I was pleased with the response to yesterday’s post.
Thanks for reading.
My subconscious was obviously quite engaged in the content, too, because it put a bit of a shift in overnight.
Today I am going to discuss the dark and sad side of attraction.
Today I am going to talk about ‘Game’.
Another important disclaimer: This will again be written from a predominantly male perspective. The content thus has a slightly different purpose for men/women, but it is no less valuable to each.
Game – not to be confused with ‘The Game’, the best-selling book centred around this concept – might be understood as “actions taken with the deliberate intent of making yourself more attractive to others”.
Two common types of game include:
Aesthetic game – ‘Peacocking’, or wearing something outlandish to attract attention and display your confidence, is perhaps the most famous tactic within this category. More common however, is ‘improving’ your appearance. Getting a trendy haircut (or a non-trendy one, if that’s your niche. Hipsters, unite). Getting shredded. Buying designer clothes.
Of course, these actions aren’t always done with attraction in mind. Some people do things for themselves. That’s cool. Lots of people don’t. Even those who think they do should deeply examine their motivations. You may discover you are more other-oriented than you are willing to admit. Anyone who says they don’t care what other people think is a liar, insane, or beyond the realm of my experience. Everyone cares. The question is just a matter of degree – some people care more/less than others.
Group theory – If you’re in a social setting and you see a guy in the middle of three beautiful women who appear to be listening to him, what do you think? Compare this to what you might think of a man who is stood behind three women, trying to get their attention. What’s the difference? The first one is – on the face of things – of a higher status than the second. He has the attention of others. He is obviously worth listening to. More importantly, he has the attention of not just one, but three beautiful women, who could be talking to anyone else in the bar. He is obviously confident and interesting. These three women, whoever they are, have just given this man ‘social proof’, that is, every other person in the bar now has a higher opinion of this man, from an attraction standpoint. It doesn’t matter how he got there. It doesn’t even really matter what he said. As long as he leaves before the women get bored, he has just elevated his ‘sexual market value’ (ie, attractiveness) to every other person in the room.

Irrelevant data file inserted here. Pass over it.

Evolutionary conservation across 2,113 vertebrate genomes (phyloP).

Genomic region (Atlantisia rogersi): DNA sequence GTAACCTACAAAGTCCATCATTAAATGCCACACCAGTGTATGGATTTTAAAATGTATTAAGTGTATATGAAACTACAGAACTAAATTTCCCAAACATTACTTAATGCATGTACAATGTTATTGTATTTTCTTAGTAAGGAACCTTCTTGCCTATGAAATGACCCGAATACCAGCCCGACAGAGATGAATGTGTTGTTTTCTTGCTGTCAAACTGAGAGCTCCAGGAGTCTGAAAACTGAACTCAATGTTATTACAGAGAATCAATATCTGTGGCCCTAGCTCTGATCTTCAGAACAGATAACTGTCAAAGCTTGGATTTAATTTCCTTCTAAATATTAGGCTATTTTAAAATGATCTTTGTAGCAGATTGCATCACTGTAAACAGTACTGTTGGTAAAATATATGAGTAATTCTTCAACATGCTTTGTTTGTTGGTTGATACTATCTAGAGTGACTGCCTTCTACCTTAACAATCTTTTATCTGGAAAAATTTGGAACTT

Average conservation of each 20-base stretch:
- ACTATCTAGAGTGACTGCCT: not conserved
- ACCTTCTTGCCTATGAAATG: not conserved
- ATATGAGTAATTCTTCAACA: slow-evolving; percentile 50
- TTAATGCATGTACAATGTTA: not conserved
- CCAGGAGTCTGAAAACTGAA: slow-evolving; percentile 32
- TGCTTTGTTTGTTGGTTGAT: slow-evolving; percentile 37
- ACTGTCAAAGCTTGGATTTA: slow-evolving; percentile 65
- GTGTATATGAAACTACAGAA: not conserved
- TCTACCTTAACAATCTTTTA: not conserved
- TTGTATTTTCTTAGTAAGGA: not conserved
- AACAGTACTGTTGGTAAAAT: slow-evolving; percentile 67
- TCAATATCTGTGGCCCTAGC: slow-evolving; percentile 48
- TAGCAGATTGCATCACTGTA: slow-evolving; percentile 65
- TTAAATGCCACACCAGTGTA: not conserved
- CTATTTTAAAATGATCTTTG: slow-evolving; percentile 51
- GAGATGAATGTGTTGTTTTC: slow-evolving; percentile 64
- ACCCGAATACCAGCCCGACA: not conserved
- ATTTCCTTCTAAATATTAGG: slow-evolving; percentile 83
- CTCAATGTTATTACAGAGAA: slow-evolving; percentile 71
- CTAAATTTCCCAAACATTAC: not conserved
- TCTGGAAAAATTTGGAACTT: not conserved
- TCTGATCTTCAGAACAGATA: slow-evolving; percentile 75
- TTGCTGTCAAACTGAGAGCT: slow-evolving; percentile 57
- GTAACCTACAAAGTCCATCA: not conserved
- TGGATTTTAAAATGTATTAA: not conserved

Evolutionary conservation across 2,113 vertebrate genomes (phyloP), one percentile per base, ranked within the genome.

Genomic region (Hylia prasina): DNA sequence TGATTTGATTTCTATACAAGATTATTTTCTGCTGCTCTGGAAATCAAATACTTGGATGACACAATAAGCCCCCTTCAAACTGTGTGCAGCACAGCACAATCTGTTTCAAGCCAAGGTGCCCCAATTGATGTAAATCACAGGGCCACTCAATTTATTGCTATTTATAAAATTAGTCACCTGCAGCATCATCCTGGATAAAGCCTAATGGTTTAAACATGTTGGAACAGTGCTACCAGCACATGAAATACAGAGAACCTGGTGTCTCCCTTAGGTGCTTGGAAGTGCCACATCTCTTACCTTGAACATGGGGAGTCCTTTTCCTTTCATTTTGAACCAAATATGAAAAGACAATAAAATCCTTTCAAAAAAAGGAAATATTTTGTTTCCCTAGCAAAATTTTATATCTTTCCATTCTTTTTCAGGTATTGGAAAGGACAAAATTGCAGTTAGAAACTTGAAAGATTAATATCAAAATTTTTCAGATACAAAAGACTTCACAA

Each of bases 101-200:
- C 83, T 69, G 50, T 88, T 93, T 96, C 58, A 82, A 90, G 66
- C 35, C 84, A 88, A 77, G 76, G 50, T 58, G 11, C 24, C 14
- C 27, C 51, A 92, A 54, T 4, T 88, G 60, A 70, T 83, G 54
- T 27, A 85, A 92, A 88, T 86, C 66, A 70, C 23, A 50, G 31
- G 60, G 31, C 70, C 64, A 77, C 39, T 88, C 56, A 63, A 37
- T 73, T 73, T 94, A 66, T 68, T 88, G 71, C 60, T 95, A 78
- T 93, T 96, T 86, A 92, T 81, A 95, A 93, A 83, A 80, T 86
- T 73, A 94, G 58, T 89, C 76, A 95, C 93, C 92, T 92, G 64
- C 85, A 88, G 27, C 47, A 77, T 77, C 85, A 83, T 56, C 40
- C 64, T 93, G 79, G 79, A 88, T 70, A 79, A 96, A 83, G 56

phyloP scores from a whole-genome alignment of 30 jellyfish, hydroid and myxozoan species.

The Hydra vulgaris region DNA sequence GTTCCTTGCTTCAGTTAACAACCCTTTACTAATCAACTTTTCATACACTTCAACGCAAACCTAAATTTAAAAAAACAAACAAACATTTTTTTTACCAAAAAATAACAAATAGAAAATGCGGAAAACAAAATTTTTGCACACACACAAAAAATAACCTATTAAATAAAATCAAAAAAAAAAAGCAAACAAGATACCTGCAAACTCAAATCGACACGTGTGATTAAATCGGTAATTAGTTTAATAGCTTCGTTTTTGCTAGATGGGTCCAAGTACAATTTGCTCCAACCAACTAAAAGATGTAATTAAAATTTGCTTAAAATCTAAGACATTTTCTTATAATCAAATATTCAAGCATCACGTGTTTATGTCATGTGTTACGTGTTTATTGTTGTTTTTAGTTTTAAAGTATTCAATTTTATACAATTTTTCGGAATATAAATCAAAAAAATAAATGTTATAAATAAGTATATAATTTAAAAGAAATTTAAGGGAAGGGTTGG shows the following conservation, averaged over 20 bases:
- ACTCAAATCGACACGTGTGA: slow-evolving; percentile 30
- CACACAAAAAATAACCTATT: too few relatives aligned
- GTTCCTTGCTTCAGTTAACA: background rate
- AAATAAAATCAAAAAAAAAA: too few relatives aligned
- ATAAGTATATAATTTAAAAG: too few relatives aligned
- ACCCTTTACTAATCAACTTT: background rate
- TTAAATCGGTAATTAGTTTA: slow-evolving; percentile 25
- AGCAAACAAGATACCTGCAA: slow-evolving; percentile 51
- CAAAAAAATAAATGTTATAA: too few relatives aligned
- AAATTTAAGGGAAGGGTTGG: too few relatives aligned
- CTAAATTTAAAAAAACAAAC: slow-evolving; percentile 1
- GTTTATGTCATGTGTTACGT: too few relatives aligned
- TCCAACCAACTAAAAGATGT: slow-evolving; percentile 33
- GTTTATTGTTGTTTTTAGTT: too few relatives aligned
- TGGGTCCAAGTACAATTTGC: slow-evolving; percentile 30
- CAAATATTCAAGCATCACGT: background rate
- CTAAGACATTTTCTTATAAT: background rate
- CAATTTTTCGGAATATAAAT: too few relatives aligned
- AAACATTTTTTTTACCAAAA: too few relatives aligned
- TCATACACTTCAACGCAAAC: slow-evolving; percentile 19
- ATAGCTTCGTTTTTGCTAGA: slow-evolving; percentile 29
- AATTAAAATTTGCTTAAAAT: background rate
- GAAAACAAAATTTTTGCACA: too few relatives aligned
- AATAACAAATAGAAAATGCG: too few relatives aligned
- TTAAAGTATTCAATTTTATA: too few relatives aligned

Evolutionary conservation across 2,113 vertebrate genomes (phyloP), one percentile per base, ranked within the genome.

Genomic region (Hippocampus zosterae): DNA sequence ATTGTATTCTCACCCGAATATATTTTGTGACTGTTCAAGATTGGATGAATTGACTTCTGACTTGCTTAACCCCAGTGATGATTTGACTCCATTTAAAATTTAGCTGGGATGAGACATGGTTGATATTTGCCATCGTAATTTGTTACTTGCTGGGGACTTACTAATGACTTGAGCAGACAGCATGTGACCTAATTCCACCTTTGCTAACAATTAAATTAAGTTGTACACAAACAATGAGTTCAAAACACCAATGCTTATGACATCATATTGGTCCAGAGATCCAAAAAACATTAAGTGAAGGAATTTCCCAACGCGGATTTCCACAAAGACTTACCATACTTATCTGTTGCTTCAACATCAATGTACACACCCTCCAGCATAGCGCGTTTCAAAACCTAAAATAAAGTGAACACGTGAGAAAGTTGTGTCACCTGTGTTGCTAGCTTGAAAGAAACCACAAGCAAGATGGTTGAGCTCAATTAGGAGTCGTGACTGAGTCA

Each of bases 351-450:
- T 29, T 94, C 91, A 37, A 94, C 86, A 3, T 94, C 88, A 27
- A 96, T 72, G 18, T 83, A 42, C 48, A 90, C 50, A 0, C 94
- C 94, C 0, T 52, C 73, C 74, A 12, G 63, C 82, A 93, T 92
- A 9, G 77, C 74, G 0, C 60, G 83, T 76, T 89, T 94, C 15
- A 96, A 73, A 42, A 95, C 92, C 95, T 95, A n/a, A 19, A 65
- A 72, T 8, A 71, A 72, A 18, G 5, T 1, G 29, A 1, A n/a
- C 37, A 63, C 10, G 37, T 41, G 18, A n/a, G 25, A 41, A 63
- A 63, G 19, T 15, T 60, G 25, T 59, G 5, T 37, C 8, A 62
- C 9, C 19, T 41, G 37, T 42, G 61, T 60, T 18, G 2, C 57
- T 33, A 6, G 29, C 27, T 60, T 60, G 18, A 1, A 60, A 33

Another common group theory method involves how you treat the ‘target’ and her friendship group. The method would be to introduce yourself to the group and win them over – including the males. In doing this, you have achieved that vital thing once more: social proof. If everyone in the group likes you, you must be worth talking to. You must be worth something. You must be worth mating with.
From there, the story gets a little darker. The popular approach from here would be to show the ‘target’ as little attention as possible, to make her want to win your approval. Since the whole group already approves you, the ‘target’ will naturally want to win your approval in order to maintain her status in the group. Nefarious/basic/unoriginal game-exponents will also resort to ‘negging’ at this point. They will criticise the target in a ‘subtle’ (LOL) way, such as a back-handed complement.
‘Your hair looks great – is it a wig?’
‘I don’t normally like blondes but you might be the exception’
‘Whoa, I haven’t seen shoes like that for years. I do like them though, I really do’